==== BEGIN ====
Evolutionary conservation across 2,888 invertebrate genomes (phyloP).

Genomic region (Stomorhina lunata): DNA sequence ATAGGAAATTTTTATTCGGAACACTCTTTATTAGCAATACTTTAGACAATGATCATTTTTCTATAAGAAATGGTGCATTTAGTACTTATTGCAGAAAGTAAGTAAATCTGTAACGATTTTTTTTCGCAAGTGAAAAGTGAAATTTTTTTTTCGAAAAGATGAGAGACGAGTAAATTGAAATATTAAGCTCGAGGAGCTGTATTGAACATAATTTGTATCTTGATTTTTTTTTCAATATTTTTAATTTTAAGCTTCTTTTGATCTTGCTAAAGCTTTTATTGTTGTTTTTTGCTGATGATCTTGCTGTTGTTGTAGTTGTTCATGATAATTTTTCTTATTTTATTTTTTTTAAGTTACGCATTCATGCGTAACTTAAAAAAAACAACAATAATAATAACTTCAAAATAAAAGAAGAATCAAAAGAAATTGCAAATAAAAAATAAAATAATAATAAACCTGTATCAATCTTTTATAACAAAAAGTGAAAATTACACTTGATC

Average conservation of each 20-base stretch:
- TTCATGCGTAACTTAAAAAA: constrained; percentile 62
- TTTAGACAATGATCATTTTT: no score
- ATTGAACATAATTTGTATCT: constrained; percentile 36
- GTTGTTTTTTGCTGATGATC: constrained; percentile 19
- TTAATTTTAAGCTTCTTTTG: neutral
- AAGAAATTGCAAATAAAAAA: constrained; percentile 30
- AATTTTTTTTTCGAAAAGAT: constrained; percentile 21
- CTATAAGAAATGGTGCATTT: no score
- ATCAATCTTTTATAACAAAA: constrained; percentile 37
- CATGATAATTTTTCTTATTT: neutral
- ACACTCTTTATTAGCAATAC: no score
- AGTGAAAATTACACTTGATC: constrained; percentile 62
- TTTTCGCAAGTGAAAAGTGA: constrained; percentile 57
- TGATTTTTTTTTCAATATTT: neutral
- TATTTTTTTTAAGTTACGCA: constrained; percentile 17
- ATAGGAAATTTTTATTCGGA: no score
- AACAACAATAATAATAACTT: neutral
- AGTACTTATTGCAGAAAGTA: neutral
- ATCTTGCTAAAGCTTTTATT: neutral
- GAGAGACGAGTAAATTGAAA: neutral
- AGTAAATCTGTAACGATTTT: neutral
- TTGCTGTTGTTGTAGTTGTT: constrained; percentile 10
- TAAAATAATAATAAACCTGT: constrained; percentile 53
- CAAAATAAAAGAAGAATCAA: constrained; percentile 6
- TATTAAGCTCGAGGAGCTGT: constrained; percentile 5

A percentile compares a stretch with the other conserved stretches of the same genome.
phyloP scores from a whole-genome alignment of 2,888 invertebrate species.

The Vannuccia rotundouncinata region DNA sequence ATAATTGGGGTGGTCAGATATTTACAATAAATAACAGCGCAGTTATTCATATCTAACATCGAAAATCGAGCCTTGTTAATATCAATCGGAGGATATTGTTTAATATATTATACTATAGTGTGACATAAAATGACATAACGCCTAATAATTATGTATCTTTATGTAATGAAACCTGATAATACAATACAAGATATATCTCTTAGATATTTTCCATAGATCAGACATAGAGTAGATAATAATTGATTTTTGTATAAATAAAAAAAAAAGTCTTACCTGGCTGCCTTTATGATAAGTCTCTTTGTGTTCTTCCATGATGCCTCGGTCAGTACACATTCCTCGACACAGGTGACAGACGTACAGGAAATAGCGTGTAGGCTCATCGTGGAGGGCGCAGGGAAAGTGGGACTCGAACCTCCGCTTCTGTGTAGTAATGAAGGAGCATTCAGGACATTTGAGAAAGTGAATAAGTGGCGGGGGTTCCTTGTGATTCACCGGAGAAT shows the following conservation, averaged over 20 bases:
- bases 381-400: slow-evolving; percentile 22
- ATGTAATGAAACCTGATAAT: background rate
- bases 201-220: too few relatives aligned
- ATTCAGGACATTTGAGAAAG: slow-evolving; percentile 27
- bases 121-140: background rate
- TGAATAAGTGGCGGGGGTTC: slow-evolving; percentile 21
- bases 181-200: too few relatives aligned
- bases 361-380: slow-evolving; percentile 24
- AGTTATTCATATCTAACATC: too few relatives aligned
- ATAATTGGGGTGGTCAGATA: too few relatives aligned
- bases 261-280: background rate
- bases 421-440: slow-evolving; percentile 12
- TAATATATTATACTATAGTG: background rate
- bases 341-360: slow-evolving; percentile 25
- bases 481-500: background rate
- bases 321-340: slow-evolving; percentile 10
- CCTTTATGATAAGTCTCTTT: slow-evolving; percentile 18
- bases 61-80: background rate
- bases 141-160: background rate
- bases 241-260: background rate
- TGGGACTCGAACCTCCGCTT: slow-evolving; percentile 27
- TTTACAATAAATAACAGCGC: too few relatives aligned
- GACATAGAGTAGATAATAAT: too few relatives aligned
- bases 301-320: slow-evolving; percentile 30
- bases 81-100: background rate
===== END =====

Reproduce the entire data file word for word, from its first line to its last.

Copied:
Evolutionary conservation across 2,888 invertebrate genomes (phyloP).

Genomic region (Stomorhina lunata): DNA sequence ATAGGAAATTTTTATTCGGAACACTCTTTATTAGCAATACTTTAGACAATGATCATTTTTCTATAAGAAATGGTGCATTTAGTACTTATTGCAGAAAGTAAGTAAATCTGTAACGATTTTTTTTCGCAAGTGAAAAGTGAAATTTTTTTTTCGAAAAGATGAGAGACGAGTAAATTGAAATATTAAGCTCGAGGAGCTGTATTGAACATAATTTGTATCTTGATTTTTTTTTCAATATTTTTAATTTTAAGCTTCTTTTGATCTTGCTAAAGCTTTTATTGTTGTTTTTTGCTGATGATCTTGCTGTTGTTGTAGTTGTTCATGATAATTTTTCTTATTTTATTTTTTTTAAGTTACGCATTCATGCGTAACTTAAAAAAAACAACAATAATAATAACTTCAAAATAAAAGAAGAATCAAAAGAAATTGCAAATAAAAAATAAAATAATAATAAACCTGTATCAATCTTTTATAACAAAAAGTGAAAATTACACTTGATC

Average conservation of each 20-base stretch:
- TTCATGCGTAACTTAAAAAA: constrained; percentile 62
- TTTAGACAATGATCATTTTT: no score
- ATTGAACATAATTTGTATCT: constrained; percentile 36
- GTTGTTTTTTGCTGATGATC: constrained; percentile 19
- TTAATTTTAAGCTTCTTTTG: neutral
- AAGAAATTGCAAATAAAAAA: constrained; percentile 30
- AATTTTTTTTTCGAAAAGAT: constrained; percentile 21
- CTATAAGAAATGGTGCATTT: no score
- ATCAATCTTTTATAACAAAA: constrained; percentile 37
- CATGATAATTTTTCTTATTT: neutral
- ACACTCTTTATTAGCAATAC: no score
- AGTGAAAATTACACTTGATC: constrained; percentile 62
- TTTTCGCAAGTGAAAAGTGA: constrained; percentile 57
- TGATTTTTTTTTCAATATTT: neutral
- TATTTTTTTTAAGTTACGCA: constrained; percentile 17
- ATAGGAAATTTTTATTCGGA: no score
- AACAACAATAATAATAACTT: neutral
- AGTACTTATTGCAGAAAGTA: neutral
- ATCTTGCTAAAGCTTTTATT: neutral
- GAGAGACGAGTAAATTGAAA: neutral
- AGTAAATCTGTAACGATTTT: neutral
- TTGCTGTTGTTGTAGTTGTT: constrained; percentile 10
- TAAAATAATAATAAACCTGT: constrained; percentile 53
- CAAAATAAAAGAAGAATCAA: constrained; percentile 6
- TATTAAGCTCGAGGAGCTGT: constrained; percentile 5

A percentile compares a stretch with the other conserved stretches of the same genome.
phyloP scores from a whole-genome alignment of 2,888 invertebrate species.

The Vannuccia rotundouncinata region DNA sequence ATAATTGGGGTGGTCAGATATTTACAATAAATAACAGCGCAGTTATTCATATCTAACATCGAAAATCGAGCCTTGTTAATATCAATCGGAGGATATTGTTTAATATATTATACTATAGTGTGACATAAAATGACATAACGCCTAATAATTATGTATCTTTATGTAATGAAACCTGATAATACAATACAAGATATATCTCTTAGATATTTTCCATAGATCAGACATAGAGTAGATAATAATTGATTTTTGTATAAATAAAAAAAAAAGTCTTACCTGGCTGCCTTTATGATAAGTCTCTTTGTGTTCTTCCATGATGCCTCGGTCAGTACACATTCCTCGACACAGGTGACAGACGTACAGGAAATAGCGTGTAGGCTCATCGTGGAGGGCGCAGGGAAAGTGGGACTCGAACCTCCGCTTCTGTGTAGTAATGAAGGAGCATTCAGGACATTTGAGAAAGTGAATAAGTGGCGGGGGTTCCTTGTGATTCACCGGAGAAT shows the following conservation, averaged over 20 bases:
- bases 381-400: slow-evolving; percentile 22
- ATGTAATGAAACCTGATAAT: background rate
- bases 201-220: too few relatives aligned
- ATTCAGGACATTTGAGAAAG: slow-evolving; percentile 27
- bases 121-140: background rate
- TGAATAAGTGGCGGGGGTTC: slow-evolving; percentile 21
- bases 181-200: too few relatives aligned
- bases 361-380: slow-evolving; percentile 24
- AGTTATTCATATCTAACATC: too few relatives aligned
- ATAATTGGGGTGGTCAGATA: too few relatives aligned
- bases 261-280: background rate
- bases 421-440: slow-evolving; percentile 12
- TAATATATTATACTATAGTG: background rate
- bases 341-360: slow-evolving; percentile 25
- bases 481-500: background rate
- bases 321-340: slow-evolving; percentile 10
- CCTTTATGATAAGTCTCTTT: slow-evolving; percentile 18
- bases 61-80: background rate
- bases 141-160: background rate
- bases 241-260: background rate
- TGGGACTCGAACCTCCGCTT: slow-evolving; percentile 27
- TTTACAATAAATAACAGCGC: too few relatives aligned
- GACATAGAGTAGATAATAAT: too few relatives aligned
- bases 301-320: slow-evolving; percentile 30
- bases 81-100: background rate